"In that same session he called parliament a disgrace, the opposition a shower and most significantly the Supreme Court wrong. He is a lawyer saying that. The senior law officer of the crown is saying the supreme court is wrong and in the future they need to be politically vetted by parliamentarians. The only basis for him saying that is they are either incompetent, as all 11 of them have got the law wrong, or that they were politically motivated in the conclusion they reached. Later in the same day the prime minister said, 'Let us be clear that we are as one in respecting the supreme court and we are as one in thinking that judgement was wrong.' The attorney general nodded."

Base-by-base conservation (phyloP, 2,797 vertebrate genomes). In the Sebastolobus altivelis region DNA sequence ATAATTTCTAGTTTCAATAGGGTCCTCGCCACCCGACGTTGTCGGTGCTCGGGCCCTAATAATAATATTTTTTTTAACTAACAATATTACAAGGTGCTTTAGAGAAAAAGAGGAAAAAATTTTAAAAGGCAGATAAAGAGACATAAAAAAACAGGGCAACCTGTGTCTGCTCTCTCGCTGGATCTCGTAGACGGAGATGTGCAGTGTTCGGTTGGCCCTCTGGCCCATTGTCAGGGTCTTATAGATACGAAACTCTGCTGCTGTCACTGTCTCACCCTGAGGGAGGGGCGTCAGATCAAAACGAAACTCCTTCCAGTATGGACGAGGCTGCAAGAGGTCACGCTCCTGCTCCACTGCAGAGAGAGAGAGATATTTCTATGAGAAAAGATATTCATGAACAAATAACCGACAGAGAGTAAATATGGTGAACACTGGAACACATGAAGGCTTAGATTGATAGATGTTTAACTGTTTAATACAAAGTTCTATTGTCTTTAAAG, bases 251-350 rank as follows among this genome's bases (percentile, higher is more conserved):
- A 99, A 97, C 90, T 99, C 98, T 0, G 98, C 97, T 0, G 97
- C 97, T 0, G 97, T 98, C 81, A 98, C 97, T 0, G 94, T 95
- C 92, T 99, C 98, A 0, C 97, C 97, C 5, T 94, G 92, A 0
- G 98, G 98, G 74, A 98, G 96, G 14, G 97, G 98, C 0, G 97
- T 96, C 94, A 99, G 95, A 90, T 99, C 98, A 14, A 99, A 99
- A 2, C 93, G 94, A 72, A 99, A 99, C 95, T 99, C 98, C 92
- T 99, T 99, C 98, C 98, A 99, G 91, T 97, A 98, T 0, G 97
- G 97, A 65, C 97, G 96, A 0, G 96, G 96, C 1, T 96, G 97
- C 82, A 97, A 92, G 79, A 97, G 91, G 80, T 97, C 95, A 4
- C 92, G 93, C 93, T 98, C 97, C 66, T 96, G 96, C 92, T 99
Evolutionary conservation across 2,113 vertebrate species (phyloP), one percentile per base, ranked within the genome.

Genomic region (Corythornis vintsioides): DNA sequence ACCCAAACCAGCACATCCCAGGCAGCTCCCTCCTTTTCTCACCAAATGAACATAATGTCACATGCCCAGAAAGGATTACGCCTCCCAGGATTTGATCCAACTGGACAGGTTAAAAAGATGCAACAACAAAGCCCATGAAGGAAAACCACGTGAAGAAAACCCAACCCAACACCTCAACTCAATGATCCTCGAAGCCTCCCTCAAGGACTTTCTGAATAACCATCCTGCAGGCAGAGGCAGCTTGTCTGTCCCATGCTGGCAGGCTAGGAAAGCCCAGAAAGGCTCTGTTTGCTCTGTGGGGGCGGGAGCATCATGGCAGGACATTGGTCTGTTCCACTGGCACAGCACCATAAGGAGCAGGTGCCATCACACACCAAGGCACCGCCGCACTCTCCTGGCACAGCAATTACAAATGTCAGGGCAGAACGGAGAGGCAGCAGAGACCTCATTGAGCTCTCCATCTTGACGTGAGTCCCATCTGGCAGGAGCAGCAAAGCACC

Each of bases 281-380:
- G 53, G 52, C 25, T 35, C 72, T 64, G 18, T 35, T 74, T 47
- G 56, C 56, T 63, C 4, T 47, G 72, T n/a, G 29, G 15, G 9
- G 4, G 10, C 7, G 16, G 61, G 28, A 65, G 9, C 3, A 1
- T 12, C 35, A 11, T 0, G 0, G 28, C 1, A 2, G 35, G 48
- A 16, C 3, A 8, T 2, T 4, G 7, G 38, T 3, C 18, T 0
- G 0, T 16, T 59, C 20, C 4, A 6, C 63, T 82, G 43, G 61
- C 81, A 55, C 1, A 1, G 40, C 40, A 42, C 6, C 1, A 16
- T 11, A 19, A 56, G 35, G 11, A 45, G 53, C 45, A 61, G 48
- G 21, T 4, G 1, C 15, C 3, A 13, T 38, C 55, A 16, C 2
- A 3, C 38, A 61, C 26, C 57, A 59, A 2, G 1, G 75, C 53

Cox's new-found enthusiasm for political vetting of judges "must have been because he hopes it will be introduced, or to intimidate the judges” Falconer says. “What other reason you can think?"

He continues: "The suggestion that our judges should be vetted by parliamentarians before they are appointed is to bring politics massively into the appointments. It is what happens in the United States of America. The consequence of that was that when the Supreme Court came to decide who was the president in 2000 – the hanging chads case – they did not decide it on the basis of the law, they decided on the basis of which political party had appointed them, so the Supreme Court reached its conclusion straight down party lines. They have got a different system to us – they want the judges to resolve political issues. We do not and our judges do not resolve political issues."